Cuba Will Not Revoke Political Asylum for US Fugitives Who US Government Wants Extradited
Cuba will not revoke political asylum for Americans, such as Assata Shakur, who have fled the United States, the Associated Press reports.
Since President Barack Obama announced a shift in US policy, New Jersey Governor Chris Christie, New Jersey state police and the FBI have seized upon the shift as an opportunity to force Cuba to return Shakur (also known as Joanne Chesimard) so she can finish her sentence. Shakur was convicted of killing New Jersey State Trooper Werner Foerster in 1973.
News media have called attention to other fugitives who are in Cuba. There are around 80 individuals the United States government could pressure Cuba to stop giving political asylum.
But the Cuban Foreign Ministry’s head of North American Affairs Josefina Vidal, who is the “point person on US relations,” declared, “Every nation has sovereign and legitimate rights to grant political asylum to people it considers to have been persecuted.”
“We’ve explained to the US government in the past that there are some people living in Cuba to whom Cuba has legitimately granted political asylum,” Vidal added.
There is an extradition treaty between the US and Cuba, however, the Cuba maintains that it is no longer in force.
The White House’s National Security Council spokeswoman Bernadette Meehan said in a statement that the Obama administration will “continue to press in our engagement with the Cuban government for the return of US fugitives in Cuba to pursue justice for the victims of their crimes.”
Lennox Hinds, Shakur’s lawyer, has asserted that Shakur never took an officer’s gun and shot a cop, executing the trooper “in cold blood.”
“If we look at the trial, we’ll find that she was victimized, she was shot. She was shot in the back. The bullet exited and broke the clavicle in her shoulder. She could not raise a gun. She could not raise her hand to shoot. And she was shot while her hands were in the air. Now, that is the forensic evidence. There is not one scintilla of evidence placing a gun in her hand. No arsenic residue was found on her clothing or on her hands,” Hinds said on “Democracy Now!” after the FBI placed her on the agency’s list of “Most Wanted Terrorists.”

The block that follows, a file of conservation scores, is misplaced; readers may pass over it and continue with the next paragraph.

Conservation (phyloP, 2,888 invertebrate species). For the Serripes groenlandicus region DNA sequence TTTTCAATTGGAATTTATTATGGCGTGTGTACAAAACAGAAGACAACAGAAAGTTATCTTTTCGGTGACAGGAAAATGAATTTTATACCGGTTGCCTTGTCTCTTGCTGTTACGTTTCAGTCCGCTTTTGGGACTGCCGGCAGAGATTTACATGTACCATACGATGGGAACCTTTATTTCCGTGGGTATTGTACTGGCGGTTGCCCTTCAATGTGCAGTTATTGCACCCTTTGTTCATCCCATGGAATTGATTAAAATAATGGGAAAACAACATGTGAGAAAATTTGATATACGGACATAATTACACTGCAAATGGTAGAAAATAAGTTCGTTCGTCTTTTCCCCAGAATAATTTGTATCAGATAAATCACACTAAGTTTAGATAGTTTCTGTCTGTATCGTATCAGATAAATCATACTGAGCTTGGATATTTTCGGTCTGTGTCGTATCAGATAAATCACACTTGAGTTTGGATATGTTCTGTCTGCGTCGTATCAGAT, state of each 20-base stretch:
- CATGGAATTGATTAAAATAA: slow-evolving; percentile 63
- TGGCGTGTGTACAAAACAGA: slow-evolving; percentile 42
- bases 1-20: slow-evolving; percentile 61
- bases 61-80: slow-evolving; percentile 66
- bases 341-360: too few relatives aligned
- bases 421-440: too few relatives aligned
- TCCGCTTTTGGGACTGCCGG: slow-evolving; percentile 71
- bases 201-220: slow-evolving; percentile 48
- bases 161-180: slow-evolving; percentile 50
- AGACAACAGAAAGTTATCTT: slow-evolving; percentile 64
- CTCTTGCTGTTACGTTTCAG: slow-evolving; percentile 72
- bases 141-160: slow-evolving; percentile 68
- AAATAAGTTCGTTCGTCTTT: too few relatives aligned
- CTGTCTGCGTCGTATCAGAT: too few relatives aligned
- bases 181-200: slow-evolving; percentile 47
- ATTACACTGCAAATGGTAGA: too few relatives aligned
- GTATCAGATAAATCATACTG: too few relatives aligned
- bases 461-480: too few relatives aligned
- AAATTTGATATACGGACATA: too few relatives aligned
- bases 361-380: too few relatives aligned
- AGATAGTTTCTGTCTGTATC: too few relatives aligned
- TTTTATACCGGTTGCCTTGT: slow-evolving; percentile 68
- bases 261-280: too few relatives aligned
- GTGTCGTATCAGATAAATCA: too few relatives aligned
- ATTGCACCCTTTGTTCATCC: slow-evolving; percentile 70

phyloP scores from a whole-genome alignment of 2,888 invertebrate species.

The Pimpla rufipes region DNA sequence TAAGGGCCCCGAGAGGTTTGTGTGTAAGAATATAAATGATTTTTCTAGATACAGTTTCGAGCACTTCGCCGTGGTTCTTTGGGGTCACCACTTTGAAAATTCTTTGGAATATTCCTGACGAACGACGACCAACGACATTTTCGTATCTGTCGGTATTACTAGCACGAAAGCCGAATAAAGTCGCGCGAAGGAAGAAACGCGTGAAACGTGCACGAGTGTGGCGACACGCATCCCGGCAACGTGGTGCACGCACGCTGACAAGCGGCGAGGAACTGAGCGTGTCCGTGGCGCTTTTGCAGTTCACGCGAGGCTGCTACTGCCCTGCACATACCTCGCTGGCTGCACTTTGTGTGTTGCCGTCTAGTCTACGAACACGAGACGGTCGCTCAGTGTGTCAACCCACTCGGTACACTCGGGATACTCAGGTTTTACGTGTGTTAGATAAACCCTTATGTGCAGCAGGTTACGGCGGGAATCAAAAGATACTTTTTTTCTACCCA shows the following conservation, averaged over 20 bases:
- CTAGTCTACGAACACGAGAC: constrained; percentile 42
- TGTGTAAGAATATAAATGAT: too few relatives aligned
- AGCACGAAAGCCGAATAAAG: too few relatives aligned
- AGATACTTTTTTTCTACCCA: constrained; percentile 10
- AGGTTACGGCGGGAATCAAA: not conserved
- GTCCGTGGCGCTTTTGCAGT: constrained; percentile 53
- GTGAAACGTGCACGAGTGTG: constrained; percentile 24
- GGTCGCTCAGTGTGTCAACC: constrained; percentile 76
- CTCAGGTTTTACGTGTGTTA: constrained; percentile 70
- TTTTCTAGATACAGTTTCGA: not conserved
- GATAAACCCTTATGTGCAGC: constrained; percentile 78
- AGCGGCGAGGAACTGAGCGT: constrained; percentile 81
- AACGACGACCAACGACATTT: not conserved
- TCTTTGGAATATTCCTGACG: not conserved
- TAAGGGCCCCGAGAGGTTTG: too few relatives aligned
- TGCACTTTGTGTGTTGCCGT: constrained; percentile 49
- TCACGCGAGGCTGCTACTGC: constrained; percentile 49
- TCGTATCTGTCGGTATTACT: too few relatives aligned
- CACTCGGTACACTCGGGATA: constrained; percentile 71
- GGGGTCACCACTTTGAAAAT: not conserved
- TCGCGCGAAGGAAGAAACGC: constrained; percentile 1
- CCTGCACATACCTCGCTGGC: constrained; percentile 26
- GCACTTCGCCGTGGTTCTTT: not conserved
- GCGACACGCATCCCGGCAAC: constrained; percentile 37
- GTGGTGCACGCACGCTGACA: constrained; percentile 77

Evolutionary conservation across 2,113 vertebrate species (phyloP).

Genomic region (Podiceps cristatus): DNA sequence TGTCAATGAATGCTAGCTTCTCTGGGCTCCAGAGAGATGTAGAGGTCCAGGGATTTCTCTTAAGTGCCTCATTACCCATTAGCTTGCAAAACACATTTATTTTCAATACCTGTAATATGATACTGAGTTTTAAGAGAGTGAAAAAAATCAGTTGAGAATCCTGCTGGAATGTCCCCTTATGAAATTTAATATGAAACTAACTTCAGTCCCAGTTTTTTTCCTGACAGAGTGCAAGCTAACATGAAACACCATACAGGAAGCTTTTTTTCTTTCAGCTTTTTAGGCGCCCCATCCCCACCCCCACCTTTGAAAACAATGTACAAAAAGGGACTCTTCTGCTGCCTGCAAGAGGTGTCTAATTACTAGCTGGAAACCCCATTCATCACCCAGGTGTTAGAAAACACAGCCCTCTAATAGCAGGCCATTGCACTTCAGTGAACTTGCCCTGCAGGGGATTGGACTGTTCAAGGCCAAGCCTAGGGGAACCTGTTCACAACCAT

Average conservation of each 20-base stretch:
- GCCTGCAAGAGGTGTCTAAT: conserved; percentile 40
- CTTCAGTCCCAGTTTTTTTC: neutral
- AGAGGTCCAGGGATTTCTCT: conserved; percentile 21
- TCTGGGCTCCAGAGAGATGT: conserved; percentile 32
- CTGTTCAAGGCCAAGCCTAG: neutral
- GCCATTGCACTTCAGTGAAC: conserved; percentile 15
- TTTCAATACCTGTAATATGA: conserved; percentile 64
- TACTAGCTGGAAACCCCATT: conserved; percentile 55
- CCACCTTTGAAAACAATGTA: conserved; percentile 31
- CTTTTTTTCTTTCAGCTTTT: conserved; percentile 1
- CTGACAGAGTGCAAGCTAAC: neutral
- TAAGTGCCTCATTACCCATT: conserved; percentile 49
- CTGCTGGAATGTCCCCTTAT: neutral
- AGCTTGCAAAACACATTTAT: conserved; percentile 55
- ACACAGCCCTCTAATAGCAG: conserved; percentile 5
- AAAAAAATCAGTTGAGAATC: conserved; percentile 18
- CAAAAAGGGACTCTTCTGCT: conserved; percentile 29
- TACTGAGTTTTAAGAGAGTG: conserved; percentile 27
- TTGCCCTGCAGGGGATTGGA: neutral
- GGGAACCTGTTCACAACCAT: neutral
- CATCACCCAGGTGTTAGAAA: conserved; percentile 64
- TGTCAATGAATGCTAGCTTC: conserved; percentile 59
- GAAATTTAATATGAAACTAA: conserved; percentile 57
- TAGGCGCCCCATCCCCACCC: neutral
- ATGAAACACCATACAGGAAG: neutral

In a larger context, Hinds explained that there are clear grounds to offer Black Panthers (or other revolutionaries), like Shakur, political asylum.
…There have been numerous individuals who have left the United States and went to foreign countries, allies of the United States, where those countries have refused to extradite them. France, for example, in the 1970s, there were Black Panthers who hijacked planes and went to France. Now, both France and the United States have extradition treaties. Not only that, France signed the 1963 Tokyo Convention, the 1970 Hague Convention and the 1973 Montreal Convention, with the United States. All of these are international agreements that require countries, host countries, that are holding individuals—who have hijacked planes—to extradite them or try them. France, after conducting their own independent review of these Black Panthers, refused to extradite them to the United States based upon France’s assessment that if they would be returned, they would be subject to political and racial repression. So, I say that the Cubans’ position is well grounded in international law…
In fact, presumably, fear of political repression is how the US government has justified not extraditing individuals, who the Cuban government has wanted to see prosecuted for their alleged involvement in terrorism.
Luis Posada Carriles, the mastermind behind the bombing of a Cuban airliner, entered the US in 2005. He was put on trial in El Paso, Texas, in 2011 for lying to immigration authorities about how he got into the country and his participation in terrorist attacks. In April of that year, he was acquitted.